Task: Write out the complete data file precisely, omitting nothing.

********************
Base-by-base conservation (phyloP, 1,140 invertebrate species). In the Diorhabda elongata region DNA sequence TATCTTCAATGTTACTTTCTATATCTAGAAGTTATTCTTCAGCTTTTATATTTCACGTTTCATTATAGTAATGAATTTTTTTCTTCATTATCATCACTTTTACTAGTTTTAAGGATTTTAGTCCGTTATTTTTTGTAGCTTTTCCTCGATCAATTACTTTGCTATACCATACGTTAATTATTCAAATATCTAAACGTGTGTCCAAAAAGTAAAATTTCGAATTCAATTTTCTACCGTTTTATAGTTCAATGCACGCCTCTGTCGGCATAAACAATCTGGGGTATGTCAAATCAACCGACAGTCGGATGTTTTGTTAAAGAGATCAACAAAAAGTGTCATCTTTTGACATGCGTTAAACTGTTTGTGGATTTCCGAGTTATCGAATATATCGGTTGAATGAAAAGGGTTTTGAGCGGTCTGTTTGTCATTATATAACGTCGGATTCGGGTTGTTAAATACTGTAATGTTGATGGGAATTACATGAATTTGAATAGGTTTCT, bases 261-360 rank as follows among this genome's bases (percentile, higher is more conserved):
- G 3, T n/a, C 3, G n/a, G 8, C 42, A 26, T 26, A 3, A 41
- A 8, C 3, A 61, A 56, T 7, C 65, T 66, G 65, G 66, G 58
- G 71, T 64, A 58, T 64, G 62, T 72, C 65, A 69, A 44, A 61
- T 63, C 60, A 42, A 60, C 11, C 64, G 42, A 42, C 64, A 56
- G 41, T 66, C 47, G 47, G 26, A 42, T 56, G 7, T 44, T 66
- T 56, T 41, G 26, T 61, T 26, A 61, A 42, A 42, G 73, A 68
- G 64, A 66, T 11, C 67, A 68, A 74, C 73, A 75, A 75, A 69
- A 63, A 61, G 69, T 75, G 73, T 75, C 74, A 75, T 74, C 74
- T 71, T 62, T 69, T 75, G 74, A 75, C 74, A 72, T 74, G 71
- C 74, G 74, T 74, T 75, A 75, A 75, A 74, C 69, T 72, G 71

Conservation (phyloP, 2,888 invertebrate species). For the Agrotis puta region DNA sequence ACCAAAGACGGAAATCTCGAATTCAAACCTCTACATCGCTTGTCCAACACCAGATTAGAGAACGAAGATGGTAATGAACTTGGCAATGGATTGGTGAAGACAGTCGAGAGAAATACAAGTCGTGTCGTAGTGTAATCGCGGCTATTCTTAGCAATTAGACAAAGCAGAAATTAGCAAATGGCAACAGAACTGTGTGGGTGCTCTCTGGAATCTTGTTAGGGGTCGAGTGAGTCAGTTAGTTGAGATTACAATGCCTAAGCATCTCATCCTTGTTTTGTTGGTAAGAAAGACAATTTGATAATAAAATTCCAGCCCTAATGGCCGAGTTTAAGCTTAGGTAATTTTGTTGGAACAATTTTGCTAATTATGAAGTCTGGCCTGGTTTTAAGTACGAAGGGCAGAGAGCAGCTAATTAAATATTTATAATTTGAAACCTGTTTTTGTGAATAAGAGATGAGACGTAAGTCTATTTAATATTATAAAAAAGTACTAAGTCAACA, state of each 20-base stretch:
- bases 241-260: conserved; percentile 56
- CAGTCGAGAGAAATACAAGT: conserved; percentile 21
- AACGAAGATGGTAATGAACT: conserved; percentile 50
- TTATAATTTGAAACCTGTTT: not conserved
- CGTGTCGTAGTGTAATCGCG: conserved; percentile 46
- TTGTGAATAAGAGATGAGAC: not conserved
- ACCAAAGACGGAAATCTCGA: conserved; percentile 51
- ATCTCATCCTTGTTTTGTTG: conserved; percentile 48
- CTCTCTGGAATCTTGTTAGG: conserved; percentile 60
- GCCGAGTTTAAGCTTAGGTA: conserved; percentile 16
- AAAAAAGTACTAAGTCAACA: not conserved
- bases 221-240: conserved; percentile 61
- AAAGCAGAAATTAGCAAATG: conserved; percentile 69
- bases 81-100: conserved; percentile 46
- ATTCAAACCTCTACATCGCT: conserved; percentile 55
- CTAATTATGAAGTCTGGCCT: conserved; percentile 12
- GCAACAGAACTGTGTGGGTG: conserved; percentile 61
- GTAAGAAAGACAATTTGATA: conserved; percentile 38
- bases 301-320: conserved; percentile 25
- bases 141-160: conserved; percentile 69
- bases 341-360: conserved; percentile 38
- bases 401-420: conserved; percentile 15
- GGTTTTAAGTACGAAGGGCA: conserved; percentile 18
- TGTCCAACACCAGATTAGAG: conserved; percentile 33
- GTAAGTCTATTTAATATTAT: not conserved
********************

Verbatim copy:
Base-by-base conservation (phyloP, 1,140 invertebrate species). In the Diorhabda elongata region DNA sequence TATCTTCAATGTTACTTTCTATATCTAGAAGTTATTCTTCAGCTTTTATATTTCACGTTTCATTATAGTAATGAATTTTTTTCTTCATTATCATCACTTTTACTAGTTTTAAGGATTTTAGTCCGTTATTTTTTGTAGCTTTTCCTCGATCAATTACTTTGCTATACCATACGTTAATTATTCAAATATCTAAACGTGTGTCCAAAAAGTAAAATTTCGAATTCAATTTTCTACCGTTTTATAGTTCAATGCACGCCTCTGTCGGCATAAACAATCTGGGGTATGTCAAATCAACCGACAGTCGGATGTTTTGTTAAAGAGATCAACAAAAAGTGTCATCTTTTGACATGCGTTAAACTGTTTGTGGATTTCCGAGTTATCGAATATATCGGTTGAATGAAAAGGGTTTTGAGCGGTCTGTTTGTCATTATATAACGTCGGATTCGGGTTGTTAAATACTGTAATGTTGATGGGAATTACATGAATTTGAATAGGTTTCT, bases 261-360 rank as follows among this genome's bases (percentile, higher is more conserved):
- G 3, T n/a, C 3, G n/a, G 8, C 42, A 26, T 26, A 3, A 41
- A 8, C 3, A 61, A 56, T 7, C 65, T 66, G 65, G 66, G 58
- G 71, T 64, A 58, T 64, G 62, T 72, C 65, A 69, A 44, A 61
- T 63, C 60, A 42, A 60, C 11, C 64, G 42, A 42, C 64, A 56
- G 41, T 66, C 47, G 47, G 26, A 42, T 56, G 7, T 44, T 66
- T 56, T 41, G 26, T 61, T 26, A 61, A 42, A 42, G 73, A 68
- G 64, A 66, T 11, C 67, A 68, A 74, C 73, A 75, A 75, A 69
- A 63, A 61, G 69, T 75, G 73, T 75, C 74, A 75, T 74, C 74
- T 71, T 62, T 69, T 75, G 74, A 75, C 74, A 72, T 74, G 71
- C 74, G 74, T 74, T 75, A 75, A 75, A 74, C 69, T 72, G 71

Conservation (phyloP, 2,888 invertebrate species). For the Agrotis puta region DNA sequence ACCAAAGACGGAAATCTCGAATTCAAACCTCTACATCGCTTGTCCAACACCAGATTAGAGAACGAAGATGGTAATGAACTTGGCAATGGATTGGTGAAGACAGTCGAGAGAAATACAAGTCGTGTCGTAGTGTAATCGCGGCTATTCTTAGCAATTAGACAAAGCAGAAATTAGCAAATGGCAACAGAACTGTGTGGGTGCTCTCTGGAATCTTGTTAGGGGTCGAGTGAGTCAGTTAGTTGAGATTACAATGCCTAAGCATCTCATCCTTGTTTTGTTGGTAAGAAAGACAATTTGATAATAAAATTCCAGCCCTAATGGCCGAGTTTAAGCTTAGGTAATTTTGTTGGAACAATTTTGCTAATTATGAAGTCTGGCCTGGTTTTAAGTACGAAGGGCAGAGAGCAGCTAATTAAATATTTATAATTTGAAACCTGTTTTTGTGAATAAGAGATGAGACGTAAGTCTATTTAATATTATAAAAAAGTACTAAGTCAACA, state of each 20-base stretch:
- bases 241-260: conserved; percentile 56
- CAGTCGAGAGAAATACAAGT: conserved; percentile 21
- AACGAAGATGGTAATGAACT: conserved; percentile 50
- TTATAATTTGAAACCTGTTT: not conserved
- CGTGTCGTAGTGTAATCGCG: conserved; percentile 46
- TTGTGAATAAGAGATGAGAC: not conserved
- ACCAAAGACGGAAATCTCGA: conserved; percentile 51
- ATCTCATCCTTGTTTTGTTG: conserved; percentile 48
- CTCTCTGGAATCTTGTTAGG: conserved; percentile 60
- GCCGAGTTTAAGCTTAGGTA: conserved; percentile 16
- AAAAAAGTACTAAGTCAACA: not conserved
- bases 221-240: conserved; percentile 61
- AAAGCAGAAATTAGCAAATG: conserved; percentile 69
- bases 81-100: conserved; percentile 46
- ATTCAAACCTCTACATCGCT: conserved; percentile 55
- CTAATTATGAAGTCTGGCCT: conserved; percentile 12
- GCAACAGAACTGTGTGGGTG: conserved; percentile 61
- GTAAGAAAGACAATTTGATA: conserved; percentile 38
- bases 301-320: conserved; percentile 25
- bases 141-160: conserved; percentile 69
- bases 341-360: conserved; percentile 38
- bases 401-420: conserved; percentile 15
- GGTTTTAAGTACGAAGGGCA: conserved; percentile 18
- TGTCCAACACCAGATTAGAG: conserved; percentile 33
- GTAAGTCTATTTAATATTAT: not conserved